The credo did not stop there either. It continued on to an outright denial of the major tenets underlying Arianism and Gnosticism, in fact, any version of Christianity which challenged the Church's authority, forcing its membership to denounce these heresies publicly:. But those who say that there was once when he was not and before he was begotten he was not and he was made of things that were not or maintain that the Son of God is of a different essence or substance or created or subject to moral change or alteration—the Catholic and Apostolic Church condemn them to damnation.
This constitutes the wholesale deprecation of all heresies which were at that time raising their voices in opposition to the policies and existence of not only the orthodox vision of Christ but also an organized Church government. But even such extreme measures did not forestall the growth of Arianism. Later synods reversed the decision of the Council of Nicaea and confirmed Arian views, which only exacerbated divisions within the Christian world.
More important, Arian proponents played well the advantages inherent in their vision of Christ, especially outside the Empire in areas where Church bureaucrats who lived for the most part in Roman metropolises had as yet little influence. The Arian Christians' simpler conception of Jesus as subordinate to and discrete from God allowed them to win many converts, especially among those unfamiliar with the complex theological history underlying Christian orthodox doctrine.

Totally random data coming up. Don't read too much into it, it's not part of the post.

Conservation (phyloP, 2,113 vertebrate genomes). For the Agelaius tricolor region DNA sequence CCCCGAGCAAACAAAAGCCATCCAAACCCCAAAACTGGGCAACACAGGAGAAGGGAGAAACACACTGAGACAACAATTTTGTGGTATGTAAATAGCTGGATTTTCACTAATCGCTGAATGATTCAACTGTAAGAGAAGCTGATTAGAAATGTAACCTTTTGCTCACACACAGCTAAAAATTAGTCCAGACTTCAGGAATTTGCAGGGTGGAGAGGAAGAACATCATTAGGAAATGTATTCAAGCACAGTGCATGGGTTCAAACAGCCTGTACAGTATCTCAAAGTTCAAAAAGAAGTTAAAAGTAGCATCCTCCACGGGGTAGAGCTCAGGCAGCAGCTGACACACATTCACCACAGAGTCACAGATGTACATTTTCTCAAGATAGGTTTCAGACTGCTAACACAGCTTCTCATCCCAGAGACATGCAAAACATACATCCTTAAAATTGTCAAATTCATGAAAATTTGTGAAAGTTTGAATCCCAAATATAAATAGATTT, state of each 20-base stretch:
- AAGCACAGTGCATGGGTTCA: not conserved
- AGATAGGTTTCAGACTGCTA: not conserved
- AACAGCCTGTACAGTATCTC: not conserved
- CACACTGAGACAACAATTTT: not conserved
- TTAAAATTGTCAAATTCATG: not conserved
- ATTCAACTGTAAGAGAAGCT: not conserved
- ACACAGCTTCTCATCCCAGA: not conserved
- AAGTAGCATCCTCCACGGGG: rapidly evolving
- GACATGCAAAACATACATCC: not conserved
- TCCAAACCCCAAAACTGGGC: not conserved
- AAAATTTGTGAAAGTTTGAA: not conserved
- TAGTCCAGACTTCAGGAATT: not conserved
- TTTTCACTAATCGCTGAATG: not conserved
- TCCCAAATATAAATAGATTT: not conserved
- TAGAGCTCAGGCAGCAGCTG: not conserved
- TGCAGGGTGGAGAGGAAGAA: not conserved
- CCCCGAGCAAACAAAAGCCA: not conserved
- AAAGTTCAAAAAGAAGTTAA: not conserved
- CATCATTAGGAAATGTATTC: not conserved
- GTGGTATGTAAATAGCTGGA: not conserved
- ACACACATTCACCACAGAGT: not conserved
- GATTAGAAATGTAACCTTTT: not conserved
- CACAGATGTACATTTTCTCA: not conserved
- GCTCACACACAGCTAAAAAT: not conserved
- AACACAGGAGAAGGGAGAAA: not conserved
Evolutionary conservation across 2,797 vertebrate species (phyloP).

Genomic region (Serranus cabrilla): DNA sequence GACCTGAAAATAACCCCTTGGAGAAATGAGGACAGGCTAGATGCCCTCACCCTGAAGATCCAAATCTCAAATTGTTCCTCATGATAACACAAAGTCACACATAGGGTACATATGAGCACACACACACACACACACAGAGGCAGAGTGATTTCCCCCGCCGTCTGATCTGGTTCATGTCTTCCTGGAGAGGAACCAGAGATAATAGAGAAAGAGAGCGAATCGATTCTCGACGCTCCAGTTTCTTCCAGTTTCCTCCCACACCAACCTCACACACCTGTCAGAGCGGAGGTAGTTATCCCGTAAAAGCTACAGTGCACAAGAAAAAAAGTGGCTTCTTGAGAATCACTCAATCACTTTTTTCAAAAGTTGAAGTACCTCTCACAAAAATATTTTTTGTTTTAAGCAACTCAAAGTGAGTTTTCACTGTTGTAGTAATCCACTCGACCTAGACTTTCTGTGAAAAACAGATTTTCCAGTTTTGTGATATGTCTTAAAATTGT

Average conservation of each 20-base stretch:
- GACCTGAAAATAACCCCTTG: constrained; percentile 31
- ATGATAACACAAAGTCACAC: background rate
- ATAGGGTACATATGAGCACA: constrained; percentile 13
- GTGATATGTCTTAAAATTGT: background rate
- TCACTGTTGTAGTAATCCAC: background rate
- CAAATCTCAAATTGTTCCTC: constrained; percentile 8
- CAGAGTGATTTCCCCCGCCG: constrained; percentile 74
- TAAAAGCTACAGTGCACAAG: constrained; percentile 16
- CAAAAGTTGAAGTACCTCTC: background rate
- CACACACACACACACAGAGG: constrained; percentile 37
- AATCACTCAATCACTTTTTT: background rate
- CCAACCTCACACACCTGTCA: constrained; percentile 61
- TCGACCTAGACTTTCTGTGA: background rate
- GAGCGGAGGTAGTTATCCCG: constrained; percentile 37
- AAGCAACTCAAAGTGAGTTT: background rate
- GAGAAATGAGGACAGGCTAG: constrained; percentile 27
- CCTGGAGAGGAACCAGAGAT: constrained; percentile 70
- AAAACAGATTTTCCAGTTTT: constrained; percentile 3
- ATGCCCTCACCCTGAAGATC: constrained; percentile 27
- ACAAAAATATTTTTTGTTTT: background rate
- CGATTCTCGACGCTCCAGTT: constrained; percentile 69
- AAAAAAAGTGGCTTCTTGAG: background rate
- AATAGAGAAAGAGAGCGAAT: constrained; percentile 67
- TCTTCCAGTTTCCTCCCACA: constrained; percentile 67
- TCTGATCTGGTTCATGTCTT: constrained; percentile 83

In particular, the Arian monk Ulfilas was able to attract many Germanic barbarian groups to his side, the Goths especially who became avid non-orthodox Christians. Among the administrators of the Church, the internal unrest precipitated by these heresies only intensified interest in formalizing holy services and offices of all sorts. Doctrine and ritual came to center around what is now known as the seven sacraments : baptism, confirmation, Eucharist, penance, marriage, ordination and final unction. Church leadership fell into the hands of bishops , each of whom oversaw a see , a religious "province" of sorts , in which, as it turned out, not all bishops were equal.
Those situated in the great urban centers of the Empire became arch bishops " head -bishops" whose opinion carried more weight because of the large populations they represented. In particular, the Bishop of Rome stood out among his peers and hence came to be called the papa "Father". From this evolved the papacy and the office of Pope.
The justification advanced to lend credence to this bureaucracy sheds light on the psychological machinery of the early Church, all the more because the reasoning used is likely to rest on invented history. The bishoprics and sees of the Roman West grew up in places unassociated with Jesus himself, places it could not even be imagined he ever went in person. Thus, in order to ground their communities in Christ himself somehow, the bishops had no choice but to build bridges to the apostles of Jesus, but that was difficult, too.